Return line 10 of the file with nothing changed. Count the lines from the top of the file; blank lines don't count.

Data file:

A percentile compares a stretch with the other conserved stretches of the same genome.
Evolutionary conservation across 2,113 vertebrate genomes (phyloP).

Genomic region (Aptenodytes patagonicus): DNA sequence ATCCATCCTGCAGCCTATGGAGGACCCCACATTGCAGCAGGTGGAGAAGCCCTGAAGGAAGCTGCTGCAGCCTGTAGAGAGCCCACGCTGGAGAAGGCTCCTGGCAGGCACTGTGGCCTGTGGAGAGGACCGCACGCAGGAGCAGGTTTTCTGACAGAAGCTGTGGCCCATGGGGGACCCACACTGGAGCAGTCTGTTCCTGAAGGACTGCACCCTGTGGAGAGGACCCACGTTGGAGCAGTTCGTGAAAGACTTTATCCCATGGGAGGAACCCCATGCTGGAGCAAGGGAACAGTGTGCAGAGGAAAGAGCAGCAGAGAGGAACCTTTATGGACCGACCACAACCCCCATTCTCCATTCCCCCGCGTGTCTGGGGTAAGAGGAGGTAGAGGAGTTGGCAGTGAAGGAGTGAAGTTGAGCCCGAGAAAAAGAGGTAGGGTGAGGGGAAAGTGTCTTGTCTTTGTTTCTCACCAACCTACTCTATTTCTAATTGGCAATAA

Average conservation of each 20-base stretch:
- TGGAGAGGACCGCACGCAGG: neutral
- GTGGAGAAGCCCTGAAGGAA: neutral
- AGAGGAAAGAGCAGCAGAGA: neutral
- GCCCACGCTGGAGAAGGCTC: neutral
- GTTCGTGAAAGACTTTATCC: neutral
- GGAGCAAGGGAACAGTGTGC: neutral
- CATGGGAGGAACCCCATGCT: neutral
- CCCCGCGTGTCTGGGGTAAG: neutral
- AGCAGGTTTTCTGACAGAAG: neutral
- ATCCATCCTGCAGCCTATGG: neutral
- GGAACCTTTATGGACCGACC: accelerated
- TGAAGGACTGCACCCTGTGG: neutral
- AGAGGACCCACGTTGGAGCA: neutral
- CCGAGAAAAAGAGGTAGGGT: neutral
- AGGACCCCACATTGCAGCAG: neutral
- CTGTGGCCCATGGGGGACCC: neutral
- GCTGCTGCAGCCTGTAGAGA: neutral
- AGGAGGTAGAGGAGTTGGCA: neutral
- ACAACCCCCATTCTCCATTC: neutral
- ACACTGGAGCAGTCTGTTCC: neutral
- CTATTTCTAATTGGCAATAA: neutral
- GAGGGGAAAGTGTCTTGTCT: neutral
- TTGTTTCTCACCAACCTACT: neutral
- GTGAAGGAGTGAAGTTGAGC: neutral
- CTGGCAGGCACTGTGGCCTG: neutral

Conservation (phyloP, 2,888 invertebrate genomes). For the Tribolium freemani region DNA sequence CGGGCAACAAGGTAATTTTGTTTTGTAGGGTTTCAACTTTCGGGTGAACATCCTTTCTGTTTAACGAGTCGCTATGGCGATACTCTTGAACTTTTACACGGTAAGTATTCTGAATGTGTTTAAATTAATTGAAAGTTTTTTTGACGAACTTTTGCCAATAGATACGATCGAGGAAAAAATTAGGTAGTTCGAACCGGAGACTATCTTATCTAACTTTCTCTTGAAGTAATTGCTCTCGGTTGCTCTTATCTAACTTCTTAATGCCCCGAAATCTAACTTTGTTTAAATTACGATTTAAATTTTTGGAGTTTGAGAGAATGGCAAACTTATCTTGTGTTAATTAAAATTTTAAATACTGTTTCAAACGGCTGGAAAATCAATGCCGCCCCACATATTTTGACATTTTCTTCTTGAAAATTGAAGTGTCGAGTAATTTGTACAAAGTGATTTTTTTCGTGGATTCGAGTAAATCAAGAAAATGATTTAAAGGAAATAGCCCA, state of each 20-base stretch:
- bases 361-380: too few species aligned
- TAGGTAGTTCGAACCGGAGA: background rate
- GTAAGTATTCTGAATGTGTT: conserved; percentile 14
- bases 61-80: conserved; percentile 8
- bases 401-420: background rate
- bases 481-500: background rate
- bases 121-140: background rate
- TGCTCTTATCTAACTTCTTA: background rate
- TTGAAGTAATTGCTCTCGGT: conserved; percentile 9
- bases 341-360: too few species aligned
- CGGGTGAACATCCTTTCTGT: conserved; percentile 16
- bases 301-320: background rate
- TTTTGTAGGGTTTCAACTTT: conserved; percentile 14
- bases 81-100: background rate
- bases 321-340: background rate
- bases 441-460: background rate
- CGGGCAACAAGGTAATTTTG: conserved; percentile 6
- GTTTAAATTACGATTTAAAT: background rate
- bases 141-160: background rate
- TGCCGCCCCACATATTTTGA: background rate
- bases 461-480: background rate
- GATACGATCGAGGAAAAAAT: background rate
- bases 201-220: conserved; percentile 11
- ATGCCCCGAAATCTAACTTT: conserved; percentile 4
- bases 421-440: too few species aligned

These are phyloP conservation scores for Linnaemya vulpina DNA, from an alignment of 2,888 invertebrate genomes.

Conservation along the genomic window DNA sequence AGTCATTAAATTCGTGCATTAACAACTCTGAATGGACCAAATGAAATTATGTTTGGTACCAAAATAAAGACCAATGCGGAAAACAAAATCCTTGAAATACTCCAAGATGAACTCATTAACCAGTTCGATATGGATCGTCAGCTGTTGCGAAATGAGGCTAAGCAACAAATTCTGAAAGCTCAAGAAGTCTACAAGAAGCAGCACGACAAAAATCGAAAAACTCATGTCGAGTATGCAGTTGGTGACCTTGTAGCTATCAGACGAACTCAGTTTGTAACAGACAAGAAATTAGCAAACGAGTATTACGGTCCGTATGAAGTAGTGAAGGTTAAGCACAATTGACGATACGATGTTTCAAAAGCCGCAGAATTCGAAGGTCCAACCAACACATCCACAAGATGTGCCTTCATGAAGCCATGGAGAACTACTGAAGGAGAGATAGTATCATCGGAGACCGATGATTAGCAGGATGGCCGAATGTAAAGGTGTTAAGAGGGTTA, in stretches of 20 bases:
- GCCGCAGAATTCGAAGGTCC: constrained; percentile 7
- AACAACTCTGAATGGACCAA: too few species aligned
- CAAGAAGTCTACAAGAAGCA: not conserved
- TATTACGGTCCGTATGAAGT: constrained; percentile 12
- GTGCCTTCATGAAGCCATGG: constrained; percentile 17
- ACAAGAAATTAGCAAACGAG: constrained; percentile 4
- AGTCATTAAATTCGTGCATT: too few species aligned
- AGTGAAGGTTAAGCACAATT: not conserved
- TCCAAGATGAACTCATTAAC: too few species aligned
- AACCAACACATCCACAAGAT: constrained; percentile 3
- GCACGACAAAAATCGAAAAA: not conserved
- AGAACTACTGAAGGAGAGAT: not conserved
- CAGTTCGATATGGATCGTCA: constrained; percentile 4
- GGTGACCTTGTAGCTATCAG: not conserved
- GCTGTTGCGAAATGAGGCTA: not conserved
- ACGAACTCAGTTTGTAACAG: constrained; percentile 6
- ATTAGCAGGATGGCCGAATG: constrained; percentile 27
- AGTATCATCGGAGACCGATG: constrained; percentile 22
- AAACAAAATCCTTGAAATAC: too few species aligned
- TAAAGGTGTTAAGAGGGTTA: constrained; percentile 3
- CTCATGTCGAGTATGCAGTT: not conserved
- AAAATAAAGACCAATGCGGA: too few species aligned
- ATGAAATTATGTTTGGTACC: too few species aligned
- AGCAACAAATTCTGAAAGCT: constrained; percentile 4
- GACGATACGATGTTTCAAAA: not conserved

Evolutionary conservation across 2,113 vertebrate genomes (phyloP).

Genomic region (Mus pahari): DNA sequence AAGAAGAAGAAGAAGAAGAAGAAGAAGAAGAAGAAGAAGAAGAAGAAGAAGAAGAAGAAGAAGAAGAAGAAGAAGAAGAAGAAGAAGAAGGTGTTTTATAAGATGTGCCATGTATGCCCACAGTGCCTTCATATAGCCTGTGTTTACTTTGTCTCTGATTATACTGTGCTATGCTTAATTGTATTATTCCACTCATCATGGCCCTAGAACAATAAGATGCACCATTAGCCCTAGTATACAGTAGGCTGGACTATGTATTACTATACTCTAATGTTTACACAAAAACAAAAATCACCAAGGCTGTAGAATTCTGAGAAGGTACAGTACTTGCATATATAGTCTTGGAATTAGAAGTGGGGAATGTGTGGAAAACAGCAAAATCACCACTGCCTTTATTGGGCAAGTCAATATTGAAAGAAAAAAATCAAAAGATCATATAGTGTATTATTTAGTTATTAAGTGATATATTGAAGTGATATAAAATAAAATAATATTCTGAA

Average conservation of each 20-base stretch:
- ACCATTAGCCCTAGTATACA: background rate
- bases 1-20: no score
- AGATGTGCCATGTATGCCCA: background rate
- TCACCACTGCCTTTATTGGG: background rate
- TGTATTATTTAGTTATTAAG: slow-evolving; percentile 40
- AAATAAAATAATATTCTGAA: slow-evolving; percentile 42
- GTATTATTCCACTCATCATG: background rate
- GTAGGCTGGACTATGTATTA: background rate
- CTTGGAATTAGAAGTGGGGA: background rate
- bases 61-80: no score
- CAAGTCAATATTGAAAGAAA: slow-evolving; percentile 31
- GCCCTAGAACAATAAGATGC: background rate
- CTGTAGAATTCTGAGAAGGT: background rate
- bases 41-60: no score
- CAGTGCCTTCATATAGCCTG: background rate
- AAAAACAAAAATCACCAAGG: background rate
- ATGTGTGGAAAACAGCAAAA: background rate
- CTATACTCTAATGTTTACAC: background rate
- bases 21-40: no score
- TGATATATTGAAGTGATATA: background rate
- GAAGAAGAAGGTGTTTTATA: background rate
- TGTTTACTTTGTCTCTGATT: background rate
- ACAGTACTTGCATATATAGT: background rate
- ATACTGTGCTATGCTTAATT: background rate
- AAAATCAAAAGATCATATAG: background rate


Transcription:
- GGAGCAAGGGAACAGTGTGC: neutral